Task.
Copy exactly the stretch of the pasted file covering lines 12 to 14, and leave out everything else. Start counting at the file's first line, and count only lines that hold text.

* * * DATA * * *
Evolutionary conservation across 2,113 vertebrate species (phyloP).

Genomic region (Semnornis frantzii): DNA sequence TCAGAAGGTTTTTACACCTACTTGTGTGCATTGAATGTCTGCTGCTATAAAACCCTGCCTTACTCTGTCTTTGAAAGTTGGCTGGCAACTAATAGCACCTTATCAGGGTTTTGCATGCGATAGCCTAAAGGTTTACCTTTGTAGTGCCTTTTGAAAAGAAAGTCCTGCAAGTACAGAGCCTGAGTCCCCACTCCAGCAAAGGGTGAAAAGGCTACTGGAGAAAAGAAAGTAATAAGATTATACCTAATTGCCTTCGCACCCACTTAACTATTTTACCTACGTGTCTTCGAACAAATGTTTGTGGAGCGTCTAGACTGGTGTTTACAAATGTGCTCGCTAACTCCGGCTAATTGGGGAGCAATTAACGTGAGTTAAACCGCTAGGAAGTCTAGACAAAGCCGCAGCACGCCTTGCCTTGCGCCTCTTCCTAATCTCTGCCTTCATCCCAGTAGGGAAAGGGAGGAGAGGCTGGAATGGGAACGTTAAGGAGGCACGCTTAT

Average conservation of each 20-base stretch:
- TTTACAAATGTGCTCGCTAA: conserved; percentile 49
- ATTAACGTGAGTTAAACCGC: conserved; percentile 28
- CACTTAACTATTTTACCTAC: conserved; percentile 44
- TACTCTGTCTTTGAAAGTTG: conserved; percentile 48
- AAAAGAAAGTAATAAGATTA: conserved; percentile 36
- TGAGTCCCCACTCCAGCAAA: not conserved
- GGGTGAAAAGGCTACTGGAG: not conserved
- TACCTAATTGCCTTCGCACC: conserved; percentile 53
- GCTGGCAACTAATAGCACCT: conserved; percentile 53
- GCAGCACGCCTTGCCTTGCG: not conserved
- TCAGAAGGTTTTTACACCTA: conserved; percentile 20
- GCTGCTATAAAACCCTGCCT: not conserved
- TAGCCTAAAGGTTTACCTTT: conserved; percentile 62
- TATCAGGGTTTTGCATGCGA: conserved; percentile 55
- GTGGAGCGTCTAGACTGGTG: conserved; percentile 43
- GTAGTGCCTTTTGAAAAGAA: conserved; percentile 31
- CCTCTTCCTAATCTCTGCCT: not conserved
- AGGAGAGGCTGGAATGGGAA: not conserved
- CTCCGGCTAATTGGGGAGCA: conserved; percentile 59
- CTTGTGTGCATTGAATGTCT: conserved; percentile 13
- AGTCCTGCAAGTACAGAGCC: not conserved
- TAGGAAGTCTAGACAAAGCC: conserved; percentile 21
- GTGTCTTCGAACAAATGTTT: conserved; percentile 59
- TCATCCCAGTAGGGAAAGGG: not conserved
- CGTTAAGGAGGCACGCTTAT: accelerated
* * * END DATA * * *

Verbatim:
- GCTGGCAACTAATAGCACCT: conserved; percentile 53
- GCAGCACGCCTTGCCTTGCG: not conserved
- TCAGAAGGTTTTTACACCTA: conserved; percentile 20